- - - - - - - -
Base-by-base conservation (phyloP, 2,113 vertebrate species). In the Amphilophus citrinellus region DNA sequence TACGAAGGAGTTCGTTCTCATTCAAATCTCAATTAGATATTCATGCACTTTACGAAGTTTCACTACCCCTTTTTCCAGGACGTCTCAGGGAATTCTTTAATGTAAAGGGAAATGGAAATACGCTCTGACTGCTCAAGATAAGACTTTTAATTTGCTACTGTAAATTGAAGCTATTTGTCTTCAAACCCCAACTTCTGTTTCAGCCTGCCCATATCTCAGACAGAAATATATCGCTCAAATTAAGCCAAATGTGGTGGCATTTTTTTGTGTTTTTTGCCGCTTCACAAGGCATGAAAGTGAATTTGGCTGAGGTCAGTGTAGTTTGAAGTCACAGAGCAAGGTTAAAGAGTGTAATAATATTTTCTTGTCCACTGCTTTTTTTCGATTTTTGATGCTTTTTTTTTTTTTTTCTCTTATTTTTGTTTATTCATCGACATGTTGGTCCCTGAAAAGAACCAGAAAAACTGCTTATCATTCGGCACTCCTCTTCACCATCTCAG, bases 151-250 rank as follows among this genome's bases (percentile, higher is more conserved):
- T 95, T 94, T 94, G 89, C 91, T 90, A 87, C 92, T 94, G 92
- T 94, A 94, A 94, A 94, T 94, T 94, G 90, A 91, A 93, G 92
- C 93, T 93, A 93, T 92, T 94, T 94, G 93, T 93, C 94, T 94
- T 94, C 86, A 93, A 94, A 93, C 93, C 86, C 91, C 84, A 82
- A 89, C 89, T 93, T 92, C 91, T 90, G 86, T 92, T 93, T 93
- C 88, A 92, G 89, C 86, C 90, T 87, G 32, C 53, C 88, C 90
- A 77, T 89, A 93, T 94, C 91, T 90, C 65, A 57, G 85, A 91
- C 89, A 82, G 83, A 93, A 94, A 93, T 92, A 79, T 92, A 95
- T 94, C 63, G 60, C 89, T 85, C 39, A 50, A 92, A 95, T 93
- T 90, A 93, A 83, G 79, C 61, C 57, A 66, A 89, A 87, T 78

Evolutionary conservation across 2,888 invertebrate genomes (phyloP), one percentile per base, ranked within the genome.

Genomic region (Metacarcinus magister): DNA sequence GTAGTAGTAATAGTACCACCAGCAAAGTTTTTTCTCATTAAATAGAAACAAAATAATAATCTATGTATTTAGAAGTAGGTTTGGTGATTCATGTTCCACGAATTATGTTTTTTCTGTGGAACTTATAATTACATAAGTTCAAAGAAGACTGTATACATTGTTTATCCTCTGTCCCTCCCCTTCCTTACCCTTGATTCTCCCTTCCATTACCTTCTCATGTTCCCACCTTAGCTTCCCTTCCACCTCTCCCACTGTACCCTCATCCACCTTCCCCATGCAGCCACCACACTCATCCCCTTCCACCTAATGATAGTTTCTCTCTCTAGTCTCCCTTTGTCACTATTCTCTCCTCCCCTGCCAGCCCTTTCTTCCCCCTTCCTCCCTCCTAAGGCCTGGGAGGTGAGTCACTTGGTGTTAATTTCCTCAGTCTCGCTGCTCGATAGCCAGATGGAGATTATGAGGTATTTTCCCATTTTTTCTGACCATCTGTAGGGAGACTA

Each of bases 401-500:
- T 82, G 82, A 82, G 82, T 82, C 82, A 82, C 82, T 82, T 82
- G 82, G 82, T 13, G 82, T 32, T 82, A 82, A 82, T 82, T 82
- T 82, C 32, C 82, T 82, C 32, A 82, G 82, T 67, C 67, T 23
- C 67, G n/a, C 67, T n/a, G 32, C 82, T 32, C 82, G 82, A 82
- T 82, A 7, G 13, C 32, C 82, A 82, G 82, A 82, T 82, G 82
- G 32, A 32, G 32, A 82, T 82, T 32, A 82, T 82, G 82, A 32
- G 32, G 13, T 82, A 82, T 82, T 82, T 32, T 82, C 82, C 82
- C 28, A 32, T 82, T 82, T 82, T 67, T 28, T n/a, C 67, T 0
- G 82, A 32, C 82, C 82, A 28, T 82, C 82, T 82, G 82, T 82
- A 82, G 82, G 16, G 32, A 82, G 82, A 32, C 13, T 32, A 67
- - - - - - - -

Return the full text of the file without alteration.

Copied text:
Base-by-base conservation (phyloP, 2,113 vertebrate species). In the Amphilophus citrinellus region DNA sequence TACGAAGGAGTTCGTTCTCATTCAAATCTCAATTAGATATTCATGCACTTTACGAAGTTTCACTACCCCTTTTTCCAGGACGTCTCAGGGAATTCTTTAATGTAAAGGGAAATGGAAATACGCTCTGACTGCTCAAGATAAGACTTTTAATTTGCTACTGTAAATTGAAGCTATTTGTCTTCAAACCCCAACTTCTGTTTCAGCCTGCCCATATCTCAGACAGAAATATATCGCTCAAATTAAGCCAAATGTGGTGGCATTTTTTTGTGTTTTTTGCCGCTTCACAAGGCATGAAAGTGAATTTGGCTGAGGTCAGTGTAGTTTGAAGTCACAGAGCAAGGTTAAAGAGTGTAATAATATTTTCTTGTCCACTGCTTTTTTTCGATTTTTGATGCTTTTTTTTTTTTTTTCTCTTATTTTTGTTTATTCATCGACATGTTGGTCCCTGAAAAGAACCAGAAAAACTGCTTATCATTCGGCACTCCTCTTCACCATCTCAG, bases 151-250 rank as follows among this genome's bases (percentile, higher is more conserved):
- T 95, T 94, T 94, G 89, C 91, T 90, A 87, C 92, T 94, G 92
- T 94, A 94, A 94, A 94, T 94, T 94, G 90, A 91, A 93, G 92
- C 93, T 93, A 93, T 92, T 94, T 94, G 93, T 93, C 94, T 94
- T 94, C 86, A 93, A 94, A 93, C 93, C 86, C 91, C 84, A 82
- A 89, C 89, T 93, T 92, C 91, T 90, G 86, T 92, T 93, T 93
- C 88, A 92, G 89, C 86, C 90, T 87, G 32, C 53, C 88, C 90
- A 77, T 89, A 93, T 94, C 91, T 90, C 65, A 57, G 85, A 91
- C 89, A 82, G 83, A 93, A 94, A 93, T 92, A 79, T 92, A 95
- T 94, C 63, G 60, C 89, T 85, C 39, A 50, A 92, A 95, T 93
- T 90, A 93, A 83, G 79, C 61, C 57, A 66, A 89, A 87, T 78

Evolutionary conservation across 2,888 invertebrate genomes (phyloP), one percentile per base, ranked within the genome.

Genomic region (Metacarcinus magister): DNA sequence GTAGTAGTAATAGTACCACCAGCAAAGTTTTTTCTCATTAAATAGAAACAAAATAATAATCTATGTATTTAGAAGTAGGTTTGGTGATTCATGTTCCACGAATTATGTTTTTTCTGTGGAACTTATAATTACATAAGTTCAAAGAAGACTGTATACATTGTTTATCCTCTGTCCCTCCCCTTCCTTACCCTTGATTCTCCCTTCCATTACCTTCTCATGTTCCCACCTTAGCTTCCCTTCCACCTCTCCCACTGTACCCTCATCCACCTTCCCCATGCAGCCACCACACTCATCCCCTTCCACCTAATGATAGTTTCTCTCTCTAGTCTCCCTTTGTCACTATTCTCTCCTCCCCTGCCAGCCCTTTCTTCCCCCTTCCTCCCTCCTAAGGCCTGGGAGGTGAGTCACTTGGTGTTAATTTCCTCAGTCTCGCTGCTCGATAGCCAGATGGAGATTATGAGGTATTTTCCCATTTTTTCTGACCATCTGTAGGGAGACTA

Each of bases 401-500:
- T 82, G 82, A 82, G 82, T 82, C 82, A 82, C 82, T 82, T 82
- G 82, G 82, T 13, G 82, T 32, T 82, A 82, A 82, T 82, T 82
- T 82, C 32, C 82, T 82, C 32, A 82, G 82, T 67, C 67, T 23
- C 67, G n/a, C 67, T n/a, G 32, C 82, T 32, C 82, G 82, A 82
- T 82, A 7, G 13, C 32, C 82, A 82, G 82, A 82, T 82, G 82
- G 32, A 32, G 32, A 82, T 82, T 32, A 82, T 82, G 82, A 32
- G 32, G 13, T 82, A 82, T 82, T 82, T 32, T 82, C 82, C 82
- C 28, A 32, T 82, T 82, T 82, T 67, T 28, T n/a, C 67, T 0
- G 82, A 32, C 82, C 82, A 28, T 82, C 82, T 82, G 82, T 82
- A 82, G 82, G 16, G 32, A 82, G 82, A 32, C 13, T 32, A 67